Reading the Runes

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Terracotta rune set with hessian bag and guide book by Horik Svensson.

The Elder Futhark, the oldest known runic alphabet, is of Germanic origin dating from the 1st or 2nd century CE. Similar to the Greek alphabet, which is named for its first two letters, the Futhark takes its name from the first initial or phoneme of the first six runes: F, U, Th, A, R and K. Each rune corresponds to a letter or sound (transliteration).

There are many theories as to why this system was invented and what it means, but no one knows for sure. Was it an attempt by northern Europeans to imitate Roman script? Did the runes have a practical purpose, such as recording ideas or events? Or perhaps the characters had mystical or shamanistic properties.

The runes are usually referred to in either ancient Proto-Germanic or 8th century Old English, the language of the Anglo-Saxons. (For the runic items I make for my shop, I use the latter.) The words are from nature — usually animals, trees or weather — or are the names of gods. For example, the first rune, shown in the centre foreground of the photo above, is known as either Fehu (P-G), or Feoh (OE). Feoh transliterates as the letter f, means “wealth” or “cattle”, and is generally accepted today as symbolizing wealth, power and success.

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The runes, woodburned onto a cedar plank, with their names in Old English.

Here are the 24 Elder Futhark runes, their ancient meanings and modern symbolism:

Feoh  •  wealth, cattle  •  Wealth, power, success
Ur  •  aurochs  •  Risk, rapid change, stamina, determination
Thorn  •  the god Thor  •  Protection, luck, inner growth
Ansur  •  mouth  •  Advice, deliberation
Rad  •  wheel, ride •   Journey (literal or toward enlightenment)
Ken  •  torch •   New life, fertility, knowledge, the arts
Geofu  •  gift  •  Union, harmony, love, peace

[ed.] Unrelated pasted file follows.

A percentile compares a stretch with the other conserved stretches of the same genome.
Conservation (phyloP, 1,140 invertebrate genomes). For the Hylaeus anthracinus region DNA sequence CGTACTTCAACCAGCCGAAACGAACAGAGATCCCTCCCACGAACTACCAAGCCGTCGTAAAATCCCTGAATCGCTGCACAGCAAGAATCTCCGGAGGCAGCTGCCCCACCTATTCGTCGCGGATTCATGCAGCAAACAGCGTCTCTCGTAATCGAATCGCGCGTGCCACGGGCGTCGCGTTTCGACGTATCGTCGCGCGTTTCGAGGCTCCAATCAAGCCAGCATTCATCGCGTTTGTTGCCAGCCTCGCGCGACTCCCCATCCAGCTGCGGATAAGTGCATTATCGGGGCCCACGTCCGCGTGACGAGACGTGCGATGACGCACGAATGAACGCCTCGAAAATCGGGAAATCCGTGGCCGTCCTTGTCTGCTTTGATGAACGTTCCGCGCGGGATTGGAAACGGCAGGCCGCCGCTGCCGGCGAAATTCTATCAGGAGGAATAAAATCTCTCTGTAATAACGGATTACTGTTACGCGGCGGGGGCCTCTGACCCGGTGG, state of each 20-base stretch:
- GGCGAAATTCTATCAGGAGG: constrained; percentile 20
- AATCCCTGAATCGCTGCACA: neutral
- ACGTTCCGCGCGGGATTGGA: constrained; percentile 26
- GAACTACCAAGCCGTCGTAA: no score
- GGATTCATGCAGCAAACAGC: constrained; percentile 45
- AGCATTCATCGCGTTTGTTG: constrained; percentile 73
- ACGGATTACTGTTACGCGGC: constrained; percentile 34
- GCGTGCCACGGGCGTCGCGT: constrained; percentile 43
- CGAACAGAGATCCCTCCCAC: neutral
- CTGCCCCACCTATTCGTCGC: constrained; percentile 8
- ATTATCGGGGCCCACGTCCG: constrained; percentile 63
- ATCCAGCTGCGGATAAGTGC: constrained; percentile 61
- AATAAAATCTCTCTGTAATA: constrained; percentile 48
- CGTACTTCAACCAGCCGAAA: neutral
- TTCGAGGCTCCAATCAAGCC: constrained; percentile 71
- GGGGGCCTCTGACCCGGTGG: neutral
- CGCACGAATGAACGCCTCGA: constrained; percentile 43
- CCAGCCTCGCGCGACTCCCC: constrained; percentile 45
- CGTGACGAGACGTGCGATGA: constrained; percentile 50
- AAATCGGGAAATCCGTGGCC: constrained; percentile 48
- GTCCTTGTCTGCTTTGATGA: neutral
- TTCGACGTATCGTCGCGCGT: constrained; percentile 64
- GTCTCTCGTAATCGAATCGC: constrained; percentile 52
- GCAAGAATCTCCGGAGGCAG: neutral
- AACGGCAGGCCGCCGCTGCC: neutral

Wynn  •  joy  •  Happiness, success, fulfillment through hard work
Hagall  •  hail  •  Unpredictability, sudden setback
Nied  •  need  •  Restriction, patience, spiritual growth through hardship
Is  •  ice  •  Caution, put plans on hold, waiting
Jara  •  year, harvest  •  Cycles, birth, time of reckoning
Yr  •  yew  •  Positive outcome after delay, inner strength
Peorth  •  pear tree  •  Unexpected inheritance, recovery of what was lost
Eolh  •  elk  •  Protection, beneficial influence
Sigel  •  sun •  Life force, guiding light
Tir  •  the god Tiwaz  •  Battles, competition, vigorous energy, being prepared
Beorc  •  birch  •  Fertility, inception of idea or project, family
Eoh  •  horse  •  Travel, change (made carefully, not abruptly)
Mann  •  Man, humans  •  Separate but not alone, relationships, inner wisdom
Lagu  •  water, lake  •  Intuition, flexibility, receptivity, creativity
Ing  •  the god Ingwaz  •  Completion, good omen, relief is near
Othel  •  heritage, estate  •  Ancestry, the home, land, obligations, karma
Daeg  •  day  •  New beginnings, growth, inner acceptance, security

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Rune necklaces I made recently for a customer in California, of reclaimed Muskoka white pine. I pyrographed the freehand designs and bark-like edging and finished the pendants with linseed oil and beeswax.

Similar to Tarot cards, runes can be cast for divination, or can be worn or carried as an amulet. I wear Tir as my personal talisman because it is the rune of archers.

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